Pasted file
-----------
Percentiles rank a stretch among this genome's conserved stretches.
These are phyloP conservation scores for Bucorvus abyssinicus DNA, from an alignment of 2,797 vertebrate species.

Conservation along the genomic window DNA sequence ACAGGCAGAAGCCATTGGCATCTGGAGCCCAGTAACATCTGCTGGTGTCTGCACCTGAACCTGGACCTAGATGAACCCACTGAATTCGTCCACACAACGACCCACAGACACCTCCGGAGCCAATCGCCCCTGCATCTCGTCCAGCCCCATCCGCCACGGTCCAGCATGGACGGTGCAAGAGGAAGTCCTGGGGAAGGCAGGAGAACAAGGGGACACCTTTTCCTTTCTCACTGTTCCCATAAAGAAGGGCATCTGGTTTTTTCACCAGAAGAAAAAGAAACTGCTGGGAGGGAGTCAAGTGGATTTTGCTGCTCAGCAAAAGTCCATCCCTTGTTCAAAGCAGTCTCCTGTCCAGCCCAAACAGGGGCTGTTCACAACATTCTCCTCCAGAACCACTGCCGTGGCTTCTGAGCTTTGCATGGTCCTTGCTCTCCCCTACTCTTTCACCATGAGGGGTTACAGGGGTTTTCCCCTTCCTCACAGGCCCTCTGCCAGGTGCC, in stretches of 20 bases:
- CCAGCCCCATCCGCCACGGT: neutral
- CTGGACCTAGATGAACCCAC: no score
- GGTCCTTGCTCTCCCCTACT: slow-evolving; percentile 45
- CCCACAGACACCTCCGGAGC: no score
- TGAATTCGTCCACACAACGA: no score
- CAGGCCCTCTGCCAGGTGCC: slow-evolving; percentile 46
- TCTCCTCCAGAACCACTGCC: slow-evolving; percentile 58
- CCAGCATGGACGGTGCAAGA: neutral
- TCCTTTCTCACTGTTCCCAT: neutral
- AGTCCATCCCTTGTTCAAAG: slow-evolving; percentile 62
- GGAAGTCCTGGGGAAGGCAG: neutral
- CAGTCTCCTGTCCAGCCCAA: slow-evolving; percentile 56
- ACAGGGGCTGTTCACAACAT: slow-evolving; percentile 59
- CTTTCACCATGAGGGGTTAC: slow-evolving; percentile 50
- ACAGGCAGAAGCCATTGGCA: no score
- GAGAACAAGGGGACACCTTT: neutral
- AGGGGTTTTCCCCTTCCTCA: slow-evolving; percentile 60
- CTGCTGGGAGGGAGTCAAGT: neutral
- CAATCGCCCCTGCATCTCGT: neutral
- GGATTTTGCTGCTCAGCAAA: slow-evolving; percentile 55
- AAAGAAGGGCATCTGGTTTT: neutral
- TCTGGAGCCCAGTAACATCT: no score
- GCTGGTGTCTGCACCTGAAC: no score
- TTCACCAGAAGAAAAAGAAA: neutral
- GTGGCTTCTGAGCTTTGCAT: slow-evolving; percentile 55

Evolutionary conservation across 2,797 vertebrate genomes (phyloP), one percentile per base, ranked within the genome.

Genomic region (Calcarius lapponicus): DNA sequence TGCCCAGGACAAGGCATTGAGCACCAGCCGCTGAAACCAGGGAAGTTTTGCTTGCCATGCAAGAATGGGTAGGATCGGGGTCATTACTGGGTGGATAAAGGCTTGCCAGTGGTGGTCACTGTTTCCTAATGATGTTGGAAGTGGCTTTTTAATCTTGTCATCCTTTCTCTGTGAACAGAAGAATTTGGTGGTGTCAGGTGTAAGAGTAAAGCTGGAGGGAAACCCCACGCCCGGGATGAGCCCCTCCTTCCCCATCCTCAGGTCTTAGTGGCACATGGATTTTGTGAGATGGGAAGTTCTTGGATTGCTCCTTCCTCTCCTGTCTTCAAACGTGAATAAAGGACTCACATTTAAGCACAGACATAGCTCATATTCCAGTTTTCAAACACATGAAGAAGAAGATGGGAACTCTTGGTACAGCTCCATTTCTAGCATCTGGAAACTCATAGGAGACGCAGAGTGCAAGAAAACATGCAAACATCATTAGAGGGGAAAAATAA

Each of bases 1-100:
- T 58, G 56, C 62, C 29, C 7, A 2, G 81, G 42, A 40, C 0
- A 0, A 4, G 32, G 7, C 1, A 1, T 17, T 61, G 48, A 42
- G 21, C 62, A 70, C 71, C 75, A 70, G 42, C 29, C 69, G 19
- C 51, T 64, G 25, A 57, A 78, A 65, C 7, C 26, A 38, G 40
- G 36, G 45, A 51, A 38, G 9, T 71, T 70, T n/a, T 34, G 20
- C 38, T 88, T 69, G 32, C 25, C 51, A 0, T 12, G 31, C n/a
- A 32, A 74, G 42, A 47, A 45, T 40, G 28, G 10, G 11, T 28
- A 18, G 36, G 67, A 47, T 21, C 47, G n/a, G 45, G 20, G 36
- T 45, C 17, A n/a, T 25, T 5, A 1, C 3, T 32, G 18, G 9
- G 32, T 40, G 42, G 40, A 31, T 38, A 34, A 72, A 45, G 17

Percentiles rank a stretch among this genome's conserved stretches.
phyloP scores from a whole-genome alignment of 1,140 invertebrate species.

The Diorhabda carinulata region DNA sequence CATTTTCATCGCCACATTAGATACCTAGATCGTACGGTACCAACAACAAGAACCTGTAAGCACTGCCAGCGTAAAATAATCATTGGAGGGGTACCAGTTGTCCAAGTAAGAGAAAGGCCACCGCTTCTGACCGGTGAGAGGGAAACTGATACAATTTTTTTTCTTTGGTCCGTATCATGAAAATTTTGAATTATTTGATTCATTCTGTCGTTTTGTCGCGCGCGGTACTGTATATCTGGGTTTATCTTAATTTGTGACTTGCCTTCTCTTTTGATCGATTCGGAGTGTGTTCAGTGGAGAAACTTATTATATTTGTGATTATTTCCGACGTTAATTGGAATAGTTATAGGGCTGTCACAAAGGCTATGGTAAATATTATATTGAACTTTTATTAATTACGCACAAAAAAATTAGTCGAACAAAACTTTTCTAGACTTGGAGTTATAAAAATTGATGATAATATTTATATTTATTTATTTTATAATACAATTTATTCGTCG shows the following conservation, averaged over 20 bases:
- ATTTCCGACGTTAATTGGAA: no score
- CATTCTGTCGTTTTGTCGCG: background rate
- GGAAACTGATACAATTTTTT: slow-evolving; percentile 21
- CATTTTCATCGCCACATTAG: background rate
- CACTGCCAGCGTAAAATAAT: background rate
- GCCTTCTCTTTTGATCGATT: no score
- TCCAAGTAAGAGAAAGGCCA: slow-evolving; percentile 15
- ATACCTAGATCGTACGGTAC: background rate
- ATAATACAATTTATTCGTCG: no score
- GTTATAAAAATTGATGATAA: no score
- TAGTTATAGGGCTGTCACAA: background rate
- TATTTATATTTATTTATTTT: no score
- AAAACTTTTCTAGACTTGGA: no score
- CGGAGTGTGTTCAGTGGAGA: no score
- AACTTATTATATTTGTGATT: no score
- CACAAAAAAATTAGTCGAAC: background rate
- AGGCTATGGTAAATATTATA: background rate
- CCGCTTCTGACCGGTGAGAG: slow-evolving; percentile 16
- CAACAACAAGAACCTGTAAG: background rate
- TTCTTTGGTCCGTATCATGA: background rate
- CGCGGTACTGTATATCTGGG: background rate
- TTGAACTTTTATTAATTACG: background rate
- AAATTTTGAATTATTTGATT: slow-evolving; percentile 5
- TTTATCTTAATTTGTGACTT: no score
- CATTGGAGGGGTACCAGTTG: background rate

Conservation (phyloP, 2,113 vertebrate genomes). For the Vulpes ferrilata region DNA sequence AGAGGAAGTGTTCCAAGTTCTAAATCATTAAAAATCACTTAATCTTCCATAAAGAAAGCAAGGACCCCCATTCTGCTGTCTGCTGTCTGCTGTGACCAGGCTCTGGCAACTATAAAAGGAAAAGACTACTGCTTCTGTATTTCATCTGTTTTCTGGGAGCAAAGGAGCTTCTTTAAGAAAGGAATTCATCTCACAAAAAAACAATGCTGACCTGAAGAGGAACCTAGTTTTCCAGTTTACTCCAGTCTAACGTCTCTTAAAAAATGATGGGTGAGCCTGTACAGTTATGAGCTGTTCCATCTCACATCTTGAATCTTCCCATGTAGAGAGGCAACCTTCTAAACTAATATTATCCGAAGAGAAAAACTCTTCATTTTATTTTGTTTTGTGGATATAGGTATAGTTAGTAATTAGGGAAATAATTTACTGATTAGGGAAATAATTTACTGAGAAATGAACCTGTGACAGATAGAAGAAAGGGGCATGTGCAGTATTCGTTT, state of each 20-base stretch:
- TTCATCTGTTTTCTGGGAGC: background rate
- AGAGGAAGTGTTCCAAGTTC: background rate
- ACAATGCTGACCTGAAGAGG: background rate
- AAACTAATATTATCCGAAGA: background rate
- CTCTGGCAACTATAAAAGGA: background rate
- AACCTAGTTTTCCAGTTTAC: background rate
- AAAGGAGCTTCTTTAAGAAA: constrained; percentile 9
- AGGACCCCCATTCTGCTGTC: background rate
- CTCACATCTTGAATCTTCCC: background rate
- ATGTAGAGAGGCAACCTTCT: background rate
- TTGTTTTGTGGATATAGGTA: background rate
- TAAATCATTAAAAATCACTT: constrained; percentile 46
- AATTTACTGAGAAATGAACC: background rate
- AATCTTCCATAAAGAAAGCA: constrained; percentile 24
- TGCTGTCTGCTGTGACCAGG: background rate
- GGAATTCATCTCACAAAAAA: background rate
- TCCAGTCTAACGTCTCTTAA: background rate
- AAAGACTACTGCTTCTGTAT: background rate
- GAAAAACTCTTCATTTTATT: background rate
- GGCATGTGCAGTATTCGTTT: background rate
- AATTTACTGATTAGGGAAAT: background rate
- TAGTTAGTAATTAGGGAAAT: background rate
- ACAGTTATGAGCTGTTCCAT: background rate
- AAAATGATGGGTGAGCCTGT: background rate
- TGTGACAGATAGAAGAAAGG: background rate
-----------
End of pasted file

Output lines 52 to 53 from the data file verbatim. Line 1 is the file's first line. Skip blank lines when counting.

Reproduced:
- ATACCTAGATCGTACGGTAC: background rate
- ATAATACAATTTATTCGTCG: no score